• Is my menu looking goooooooood?
  • Do I know how to create a post? Find pictures that I can use? Add those pictures? Add links?
  • Did I just generally play around with adding, editing and formatting things in my posts?
  • Did I try to embed a YouTube video, just by pasting the URL into my WordPress editor?
  • Do I know how to get URLs for posts/pages to tweet them out/share them?
  • Have I ‘tagged’ my posts with #FlemingLDS?
  • Did I know how to Tweet out my post URL with #FlemingLDS?

featured image: “Fresh Fruit” flickr photo by James Ian L.A. https://flickr.com/photos/jamesherman/3428261662 shared under a Creative Commons (BY) license

image credit “Tinkering” flickr photo by Timitrius https://flickr.com/photos/nox_noctis_silentium/6156272159 shared under a Creative Commons (BY-SA) license

 

Begets

One thing begets another. Sometimes in very cool ways. Here are cool things that lead to other things for me this summer.

Step 1. Jenni Hayman (@jennihayman) from eCampusOntario asks me to share my story about how I got into Open Education on the #101OpenStories series

Step 2: Write a post about that story to get my thoughts together.

Step 3: Go on the #101OpenStories video chat to share that story. Get upstaged by Alice in adorable ways. Just watch her:

Step 4: Doug Pete’s This Week in Ontario Edublogs features the aforementioned blog post “Things Open“. Colour me flattered.

Step 5: Doug Pete also chats about this post, with Stephen Hurley, on his radio show of the same name on the VoicEd.ca radio station which chats about education in Canada 24/7. Colour me extra flattered.

Step 6: Stephen Hurley from aforementioned VoicEd.ca has me on his own radio show “In Conversation with Stephen Hurley”. I am now painted a nice, deep red flattered colour.

Step 7: (not yet completed) Stephen Hurley offers me the opportunity to have some time on the station to do a thing… A show? A… what? A weekly chat about Open Education? Sharing student projects? I don’t know yet! What would you do with the air time if you were me? Comment below if you have any brilliant ideas or want to go on air with me at some point.

“Baguettes” flickr photo by SteveR- https://flickr.com/photos/git/200262036 shared under a Creative Commons (BY) license

Things Open

How did I become involved in things open? Funny you should ask because I’ve been asked to contribute to www.101openstories.org to tell my Open Education origin story. I’ll be on a live video call on that site on July 27th telling this story. If my past video experience can predict the outcome of this one, it should be funny for you and embarrassing for me. Luckily for me I haven’t been in the open game long, so I seem to still have access to most of the memories. I’ll tell you the story here, too. Spoiler alert if you want to watch the video!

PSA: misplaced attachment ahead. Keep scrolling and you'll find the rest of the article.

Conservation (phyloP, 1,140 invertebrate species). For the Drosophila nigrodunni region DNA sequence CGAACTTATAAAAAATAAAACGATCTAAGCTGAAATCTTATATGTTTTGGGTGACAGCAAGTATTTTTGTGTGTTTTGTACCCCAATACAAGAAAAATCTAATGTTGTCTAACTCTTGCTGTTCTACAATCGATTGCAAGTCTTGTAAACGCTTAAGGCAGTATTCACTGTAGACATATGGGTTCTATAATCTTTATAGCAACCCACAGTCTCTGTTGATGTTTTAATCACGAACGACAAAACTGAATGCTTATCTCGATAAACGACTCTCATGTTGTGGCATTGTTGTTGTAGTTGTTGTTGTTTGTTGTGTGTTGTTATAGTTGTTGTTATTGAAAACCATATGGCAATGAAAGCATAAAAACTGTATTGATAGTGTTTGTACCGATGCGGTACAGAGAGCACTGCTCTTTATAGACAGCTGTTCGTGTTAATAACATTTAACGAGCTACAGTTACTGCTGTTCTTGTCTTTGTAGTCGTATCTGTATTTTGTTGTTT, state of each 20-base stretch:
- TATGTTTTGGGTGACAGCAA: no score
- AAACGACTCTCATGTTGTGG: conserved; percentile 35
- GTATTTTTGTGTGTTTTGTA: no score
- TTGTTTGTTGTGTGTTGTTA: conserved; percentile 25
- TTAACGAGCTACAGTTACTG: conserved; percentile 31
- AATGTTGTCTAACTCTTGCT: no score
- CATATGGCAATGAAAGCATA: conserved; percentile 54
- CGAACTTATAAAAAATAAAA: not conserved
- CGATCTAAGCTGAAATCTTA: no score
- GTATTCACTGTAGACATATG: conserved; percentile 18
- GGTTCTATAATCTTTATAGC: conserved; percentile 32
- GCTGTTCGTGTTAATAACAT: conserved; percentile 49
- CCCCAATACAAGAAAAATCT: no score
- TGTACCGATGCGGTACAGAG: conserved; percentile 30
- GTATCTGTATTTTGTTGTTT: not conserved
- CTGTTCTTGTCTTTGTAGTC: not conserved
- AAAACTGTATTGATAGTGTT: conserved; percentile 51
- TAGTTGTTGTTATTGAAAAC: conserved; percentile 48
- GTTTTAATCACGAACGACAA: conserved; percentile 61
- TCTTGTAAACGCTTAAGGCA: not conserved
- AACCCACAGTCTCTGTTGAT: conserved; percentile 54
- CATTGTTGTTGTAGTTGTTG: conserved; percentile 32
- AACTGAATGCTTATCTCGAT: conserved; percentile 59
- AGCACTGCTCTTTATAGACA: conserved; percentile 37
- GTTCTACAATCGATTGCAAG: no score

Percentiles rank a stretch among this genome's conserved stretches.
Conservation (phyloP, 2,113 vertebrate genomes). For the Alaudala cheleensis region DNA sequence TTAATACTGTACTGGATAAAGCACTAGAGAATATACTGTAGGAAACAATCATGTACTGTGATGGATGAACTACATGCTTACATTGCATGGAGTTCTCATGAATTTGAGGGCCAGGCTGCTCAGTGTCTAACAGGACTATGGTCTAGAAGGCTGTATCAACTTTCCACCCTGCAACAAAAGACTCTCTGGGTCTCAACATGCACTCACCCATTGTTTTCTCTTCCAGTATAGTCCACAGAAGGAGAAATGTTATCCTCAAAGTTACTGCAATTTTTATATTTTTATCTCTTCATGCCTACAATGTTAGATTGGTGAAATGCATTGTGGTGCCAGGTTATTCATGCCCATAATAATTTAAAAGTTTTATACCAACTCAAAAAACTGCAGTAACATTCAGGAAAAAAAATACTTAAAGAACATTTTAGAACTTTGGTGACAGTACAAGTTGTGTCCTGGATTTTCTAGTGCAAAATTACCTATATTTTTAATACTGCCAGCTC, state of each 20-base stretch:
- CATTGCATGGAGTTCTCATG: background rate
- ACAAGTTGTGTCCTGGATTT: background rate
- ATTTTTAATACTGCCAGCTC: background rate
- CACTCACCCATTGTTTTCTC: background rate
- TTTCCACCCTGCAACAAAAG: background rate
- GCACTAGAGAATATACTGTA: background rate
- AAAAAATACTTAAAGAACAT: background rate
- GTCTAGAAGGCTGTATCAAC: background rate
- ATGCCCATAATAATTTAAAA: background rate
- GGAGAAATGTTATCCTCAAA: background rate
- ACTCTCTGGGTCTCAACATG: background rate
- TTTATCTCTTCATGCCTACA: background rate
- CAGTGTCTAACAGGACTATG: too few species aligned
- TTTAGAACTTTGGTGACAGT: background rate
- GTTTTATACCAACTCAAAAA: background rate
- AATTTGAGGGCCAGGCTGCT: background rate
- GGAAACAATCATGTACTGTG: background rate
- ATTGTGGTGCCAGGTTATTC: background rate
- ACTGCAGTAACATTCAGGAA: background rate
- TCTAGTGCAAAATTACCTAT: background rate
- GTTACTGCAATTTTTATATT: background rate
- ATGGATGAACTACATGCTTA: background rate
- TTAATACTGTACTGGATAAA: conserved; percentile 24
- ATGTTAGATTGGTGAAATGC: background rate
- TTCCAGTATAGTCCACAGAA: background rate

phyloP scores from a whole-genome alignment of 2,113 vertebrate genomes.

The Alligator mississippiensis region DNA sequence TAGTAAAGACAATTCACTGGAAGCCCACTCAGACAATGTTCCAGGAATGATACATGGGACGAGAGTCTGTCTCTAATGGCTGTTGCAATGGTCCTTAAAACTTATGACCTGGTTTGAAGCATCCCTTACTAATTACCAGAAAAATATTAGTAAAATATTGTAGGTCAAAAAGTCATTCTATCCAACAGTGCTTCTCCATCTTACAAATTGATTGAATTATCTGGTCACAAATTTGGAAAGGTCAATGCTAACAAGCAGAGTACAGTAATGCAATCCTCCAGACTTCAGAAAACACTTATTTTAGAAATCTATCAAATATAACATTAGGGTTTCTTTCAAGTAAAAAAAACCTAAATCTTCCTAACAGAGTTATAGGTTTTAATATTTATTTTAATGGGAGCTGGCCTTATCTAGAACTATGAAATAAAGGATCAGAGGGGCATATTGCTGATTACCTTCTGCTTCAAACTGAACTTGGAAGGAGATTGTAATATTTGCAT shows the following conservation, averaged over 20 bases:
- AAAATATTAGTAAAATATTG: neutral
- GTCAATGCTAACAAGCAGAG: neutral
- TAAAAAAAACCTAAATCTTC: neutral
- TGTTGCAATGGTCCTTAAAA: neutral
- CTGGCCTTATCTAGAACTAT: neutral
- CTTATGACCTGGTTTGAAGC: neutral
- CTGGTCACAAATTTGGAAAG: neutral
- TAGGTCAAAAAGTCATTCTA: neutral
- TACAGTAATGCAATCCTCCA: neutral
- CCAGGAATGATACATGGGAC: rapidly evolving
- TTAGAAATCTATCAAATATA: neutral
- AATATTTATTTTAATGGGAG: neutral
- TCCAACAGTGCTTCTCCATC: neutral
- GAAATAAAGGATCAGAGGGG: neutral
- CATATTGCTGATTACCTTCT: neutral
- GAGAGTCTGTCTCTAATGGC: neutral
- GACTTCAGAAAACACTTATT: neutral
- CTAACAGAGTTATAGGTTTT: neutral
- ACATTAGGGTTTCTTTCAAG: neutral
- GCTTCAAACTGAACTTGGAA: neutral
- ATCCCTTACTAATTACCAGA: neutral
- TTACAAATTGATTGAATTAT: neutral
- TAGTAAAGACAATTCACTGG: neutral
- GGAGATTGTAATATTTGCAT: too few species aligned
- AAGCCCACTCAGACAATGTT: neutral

It was a dark and stormy night way back in the fall of 2015. And by dark and stormy night, I believe it was actually quite mild and the middle of the day. I was in the office of Judith Limkilde, then the Dean of General Arts and Science of Fleming College, for my performance review. As any good boss would do, Judith asked me what I would like to do for professional development over the next year. I knew this question would be coming and I had prepared an in depth answer that was probably something like: “Umm, I’d like to brush up on some, like, digital skills and stuff.” I had come across some weird, free thing that was called ds106 that promised to show you a thing or two about digital storytelling. I wanted to do it, but I wasn’t sure exactly why at the time. Judith said okay, go right ahead.

I know what it was that drew me in now. I wasnt looking for “open” or “free” or anything. Just some online learning. There’s a lot of learning stuff on the Internet: Coursera, Udacity, Lynda, whatever. It all looks slick and umm… what’s the word? Lifeless. ds106 was different though. It wasn’t all that polished looking, but here’s a lesson for all the other slicker than snot venture capital funded bore-o-systems: You could see the work of the students everywhere. What? I get to see what the other people do with these instructions? I can take their ideas and build off them? I could add my ideas for how to participate in the course? I might see my own stuff on this site?  That was my fire for open all lit up right there.

I’ve been opening up ever since.

Since then, and directly or indirectly from participating in ds106, I have been able to:

  • Grow a pretty darn good professional learning network on Twitter where I can actually ask questions of and get response from superheroes in Open Education. You can, too.
  • Volunteer with Virtually Connecting, where I get to be involved with and help others get access to educational conferences all over the world that we would not otherwise have access to. Another chance to connect with and have access to open thinkers around the world.